Aug 18, 2004 — The Pataki administration enacted emergency regulations yesterday, designed to reduce pollution from New York's power plants. State environment commissioner Erin Crotty says the rules are needed to protect the Adirondacks and the Catskills from acid rain. Brian Mann has details. Go to full article
Aug 10, 2004 — For a decade, Eurasian watermilfoil has spread across the north country, choking lakes and killing native plants. Critics say the Pataki administration hasn't done enough to control the invasive weed. Department of Environmental Commissioner Erin Crotty spoke yesterday at a water quality conference at Paul Smiths College. She says the DEC will be a partner in the fight against milfoil. But she offered no new programs or funding. In this second of a three part series on water quality, Brian Mann reports that many private groups are forced to go it alone. Go to full article
Dec 24, 2003 — Late yesterday, the Pataki administration released a landmark plan for snowmobiles in the Adirondacks. State conservation officials say the proposal would create a new snowmobile network, connecting towns and villages across the Park. Most of the revamped trail system would cross the forest preserve, though some routes would be shifted to private land. As Brian Mann reports, snowmobilers and environmentalists were quick to attack the draft plan. Both sides say the proposal offers too little information. Go to full article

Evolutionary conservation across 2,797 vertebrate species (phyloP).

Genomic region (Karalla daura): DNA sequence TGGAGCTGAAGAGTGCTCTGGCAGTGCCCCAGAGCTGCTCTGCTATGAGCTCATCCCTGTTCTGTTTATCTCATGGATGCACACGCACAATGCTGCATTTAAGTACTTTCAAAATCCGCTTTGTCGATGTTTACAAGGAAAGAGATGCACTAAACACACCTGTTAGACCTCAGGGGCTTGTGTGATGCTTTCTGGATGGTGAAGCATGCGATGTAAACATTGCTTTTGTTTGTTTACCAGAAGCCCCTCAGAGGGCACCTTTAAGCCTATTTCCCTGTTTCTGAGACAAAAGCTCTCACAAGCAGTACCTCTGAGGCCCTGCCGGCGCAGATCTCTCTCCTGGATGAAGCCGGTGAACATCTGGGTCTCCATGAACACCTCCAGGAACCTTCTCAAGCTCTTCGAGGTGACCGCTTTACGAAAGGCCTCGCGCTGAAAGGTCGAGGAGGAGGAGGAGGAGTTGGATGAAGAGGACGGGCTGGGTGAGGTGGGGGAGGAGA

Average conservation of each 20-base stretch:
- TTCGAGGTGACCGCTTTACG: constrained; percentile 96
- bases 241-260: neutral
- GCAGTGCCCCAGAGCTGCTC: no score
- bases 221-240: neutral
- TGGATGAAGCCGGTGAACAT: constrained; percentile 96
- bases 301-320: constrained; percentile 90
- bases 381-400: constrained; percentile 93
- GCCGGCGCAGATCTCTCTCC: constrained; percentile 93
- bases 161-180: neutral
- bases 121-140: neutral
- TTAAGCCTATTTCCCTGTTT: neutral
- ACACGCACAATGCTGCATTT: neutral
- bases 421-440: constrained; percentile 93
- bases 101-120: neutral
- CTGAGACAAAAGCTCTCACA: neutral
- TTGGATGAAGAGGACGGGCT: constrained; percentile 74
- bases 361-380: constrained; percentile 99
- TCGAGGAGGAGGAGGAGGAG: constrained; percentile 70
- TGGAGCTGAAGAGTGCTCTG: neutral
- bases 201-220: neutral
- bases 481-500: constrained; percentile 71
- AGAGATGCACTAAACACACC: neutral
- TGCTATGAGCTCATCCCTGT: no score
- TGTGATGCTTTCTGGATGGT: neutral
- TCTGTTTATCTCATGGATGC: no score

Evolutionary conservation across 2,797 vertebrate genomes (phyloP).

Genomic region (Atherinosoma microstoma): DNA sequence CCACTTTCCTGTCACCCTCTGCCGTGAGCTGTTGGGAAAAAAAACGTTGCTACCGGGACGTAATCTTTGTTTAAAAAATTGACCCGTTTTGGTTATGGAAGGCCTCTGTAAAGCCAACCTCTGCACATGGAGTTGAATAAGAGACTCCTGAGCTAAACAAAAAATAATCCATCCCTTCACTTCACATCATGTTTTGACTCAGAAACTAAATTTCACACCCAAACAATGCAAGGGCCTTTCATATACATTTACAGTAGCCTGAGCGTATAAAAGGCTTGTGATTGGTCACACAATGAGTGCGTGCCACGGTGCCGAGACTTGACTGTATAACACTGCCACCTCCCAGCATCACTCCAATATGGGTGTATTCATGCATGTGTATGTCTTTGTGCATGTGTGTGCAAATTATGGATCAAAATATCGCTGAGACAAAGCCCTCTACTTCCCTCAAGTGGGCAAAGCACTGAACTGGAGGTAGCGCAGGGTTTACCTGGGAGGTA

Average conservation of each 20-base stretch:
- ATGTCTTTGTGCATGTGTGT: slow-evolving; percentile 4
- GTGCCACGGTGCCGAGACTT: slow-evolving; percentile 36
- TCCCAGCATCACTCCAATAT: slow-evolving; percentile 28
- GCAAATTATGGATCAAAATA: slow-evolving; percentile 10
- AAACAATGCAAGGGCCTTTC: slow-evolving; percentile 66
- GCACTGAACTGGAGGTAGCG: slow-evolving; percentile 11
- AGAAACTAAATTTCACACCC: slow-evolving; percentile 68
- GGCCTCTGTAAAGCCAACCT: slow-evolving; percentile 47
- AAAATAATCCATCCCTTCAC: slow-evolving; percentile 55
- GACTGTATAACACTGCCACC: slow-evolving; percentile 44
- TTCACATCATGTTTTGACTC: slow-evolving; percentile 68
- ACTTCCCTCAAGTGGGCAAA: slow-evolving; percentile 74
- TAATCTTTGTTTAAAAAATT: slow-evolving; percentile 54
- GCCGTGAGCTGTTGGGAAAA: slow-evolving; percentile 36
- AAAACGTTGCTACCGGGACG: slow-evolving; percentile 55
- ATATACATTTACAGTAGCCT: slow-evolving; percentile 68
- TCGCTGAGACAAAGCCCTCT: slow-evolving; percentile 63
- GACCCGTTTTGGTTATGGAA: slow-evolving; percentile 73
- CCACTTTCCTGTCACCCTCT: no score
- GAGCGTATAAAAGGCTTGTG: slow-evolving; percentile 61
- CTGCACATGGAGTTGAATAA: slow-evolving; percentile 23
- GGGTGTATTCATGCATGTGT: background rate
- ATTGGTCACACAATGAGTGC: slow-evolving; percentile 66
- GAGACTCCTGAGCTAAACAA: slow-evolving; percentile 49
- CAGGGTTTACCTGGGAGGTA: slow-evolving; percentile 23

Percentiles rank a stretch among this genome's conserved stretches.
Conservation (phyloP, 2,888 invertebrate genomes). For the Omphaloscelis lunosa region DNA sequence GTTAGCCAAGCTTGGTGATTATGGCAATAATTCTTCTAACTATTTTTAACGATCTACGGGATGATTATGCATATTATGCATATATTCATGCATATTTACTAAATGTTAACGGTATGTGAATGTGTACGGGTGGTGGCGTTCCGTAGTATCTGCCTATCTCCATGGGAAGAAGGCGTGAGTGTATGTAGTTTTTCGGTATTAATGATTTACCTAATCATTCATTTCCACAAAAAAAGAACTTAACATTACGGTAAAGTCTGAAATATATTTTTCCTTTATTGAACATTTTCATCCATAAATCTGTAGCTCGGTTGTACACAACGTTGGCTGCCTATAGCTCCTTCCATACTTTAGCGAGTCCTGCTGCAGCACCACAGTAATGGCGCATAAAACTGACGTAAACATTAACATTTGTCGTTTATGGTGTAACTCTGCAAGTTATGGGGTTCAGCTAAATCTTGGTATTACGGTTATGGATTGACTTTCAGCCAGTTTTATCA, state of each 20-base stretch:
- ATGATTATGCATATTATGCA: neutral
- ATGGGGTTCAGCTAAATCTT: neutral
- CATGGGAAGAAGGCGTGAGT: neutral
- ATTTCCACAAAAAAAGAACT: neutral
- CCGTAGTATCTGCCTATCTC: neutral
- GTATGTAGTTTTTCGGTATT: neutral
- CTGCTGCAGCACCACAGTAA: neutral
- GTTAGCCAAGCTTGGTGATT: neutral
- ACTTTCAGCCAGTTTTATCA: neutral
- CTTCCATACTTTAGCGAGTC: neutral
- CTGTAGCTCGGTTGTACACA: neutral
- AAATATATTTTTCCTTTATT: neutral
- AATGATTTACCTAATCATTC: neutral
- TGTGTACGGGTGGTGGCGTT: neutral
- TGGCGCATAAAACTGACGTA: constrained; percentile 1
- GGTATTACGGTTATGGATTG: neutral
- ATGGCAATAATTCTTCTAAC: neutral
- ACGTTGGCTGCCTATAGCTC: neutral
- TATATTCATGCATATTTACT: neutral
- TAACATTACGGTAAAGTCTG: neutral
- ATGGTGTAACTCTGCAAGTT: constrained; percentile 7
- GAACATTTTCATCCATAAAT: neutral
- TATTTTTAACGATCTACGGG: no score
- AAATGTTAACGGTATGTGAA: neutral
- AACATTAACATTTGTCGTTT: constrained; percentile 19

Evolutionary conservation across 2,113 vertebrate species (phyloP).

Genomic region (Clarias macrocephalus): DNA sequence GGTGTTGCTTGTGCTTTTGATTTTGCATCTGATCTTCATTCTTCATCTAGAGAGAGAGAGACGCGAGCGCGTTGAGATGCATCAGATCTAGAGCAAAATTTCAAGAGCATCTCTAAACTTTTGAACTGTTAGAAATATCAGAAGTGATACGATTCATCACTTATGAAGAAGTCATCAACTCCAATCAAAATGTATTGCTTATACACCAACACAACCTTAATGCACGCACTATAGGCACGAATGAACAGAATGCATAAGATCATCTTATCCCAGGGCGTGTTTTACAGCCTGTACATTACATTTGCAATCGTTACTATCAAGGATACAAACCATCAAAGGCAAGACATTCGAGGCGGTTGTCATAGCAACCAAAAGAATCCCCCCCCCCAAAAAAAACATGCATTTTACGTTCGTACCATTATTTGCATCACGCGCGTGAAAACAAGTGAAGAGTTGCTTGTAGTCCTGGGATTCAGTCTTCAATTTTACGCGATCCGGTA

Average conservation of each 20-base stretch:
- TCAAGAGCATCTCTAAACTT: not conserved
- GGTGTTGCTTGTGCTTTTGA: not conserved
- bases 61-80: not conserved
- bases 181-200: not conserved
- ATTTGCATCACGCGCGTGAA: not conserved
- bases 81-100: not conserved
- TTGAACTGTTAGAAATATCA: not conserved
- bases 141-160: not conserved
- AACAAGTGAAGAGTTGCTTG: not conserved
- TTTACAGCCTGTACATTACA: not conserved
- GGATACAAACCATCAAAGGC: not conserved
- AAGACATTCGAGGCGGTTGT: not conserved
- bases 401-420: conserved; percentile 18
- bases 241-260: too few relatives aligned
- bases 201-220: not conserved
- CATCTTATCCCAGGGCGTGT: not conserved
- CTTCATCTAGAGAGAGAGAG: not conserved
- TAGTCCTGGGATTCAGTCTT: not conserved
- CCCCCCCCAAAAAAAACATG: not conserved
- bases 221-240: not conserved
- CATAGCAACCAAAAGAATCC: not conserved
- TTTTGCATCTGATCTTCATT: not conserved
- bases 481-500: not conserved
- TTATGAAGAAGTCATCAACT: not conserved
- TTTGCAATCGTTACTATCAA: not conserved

Jul 14, 2003 — Over the weekend, top state officials committed themselves to buying more land in the Adirondacks, to protect the environment and to expand recreation opportunities. Strong support for the policy came at a gathering of the Adirondack Council, where Environmental Conservation commissioner Erin Crotty received an award. Brian Mann has our story.
Fast Facts: In his 2002 State of the State Address, Governor Pataki committed the state to preserving "1 million additional acres of land over the next 10 years" according to the DEC. Since 1995, the state has invested more than $400 million to preserve more than 400,000 acres of land across New York, much of it in the North Country. Go to full article